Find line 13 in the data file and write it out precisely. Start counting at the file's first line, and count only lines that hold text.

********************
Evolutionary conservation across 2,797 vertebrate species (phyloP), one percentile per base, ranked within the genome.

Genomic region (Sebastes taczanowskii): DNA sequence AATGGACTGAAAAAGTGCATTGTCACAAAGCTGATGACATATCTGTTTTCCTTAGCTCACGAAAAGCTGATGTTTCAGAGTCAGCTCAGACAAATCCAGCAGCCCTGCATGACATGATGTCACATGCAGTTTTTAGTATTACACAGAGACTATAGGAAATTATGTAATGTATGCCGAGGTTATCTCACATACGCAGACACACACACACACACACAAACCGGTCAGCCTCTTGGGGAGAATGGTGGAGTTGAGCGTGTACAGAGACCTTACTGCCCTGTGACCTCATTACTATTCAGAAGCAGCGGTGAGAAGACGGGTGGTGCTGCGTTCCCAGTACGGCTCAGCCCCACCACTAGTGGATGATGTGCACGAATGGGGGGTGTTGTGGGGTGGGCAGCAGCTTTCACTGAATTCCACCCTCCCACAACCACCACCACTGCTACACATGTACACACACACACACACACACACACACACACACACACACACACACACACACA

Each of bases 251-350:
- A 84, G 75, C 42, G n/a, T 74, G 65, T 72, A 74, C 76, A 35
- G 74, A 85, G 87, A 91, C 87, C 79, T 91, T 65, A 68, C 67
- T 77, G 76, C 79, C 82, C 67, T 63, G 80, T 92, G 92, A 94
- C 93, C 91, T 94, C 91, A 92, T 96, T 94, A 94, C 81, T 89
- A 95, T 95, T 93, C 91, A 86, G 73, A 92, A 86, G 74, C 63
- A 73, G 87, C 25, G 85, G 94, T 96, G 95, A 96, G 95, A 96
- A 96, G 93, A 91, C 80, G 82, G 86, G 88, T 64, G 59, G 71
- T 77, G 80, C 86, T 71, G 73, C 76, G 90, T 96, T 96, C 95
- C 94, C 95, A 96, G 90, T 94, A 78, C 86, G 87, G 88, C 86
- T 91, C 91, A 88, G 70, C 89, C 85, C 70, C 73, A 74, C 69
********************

- T 91, C 91, A 88, G 70, C 89, C 85, C 70, C 73, A 74, C 69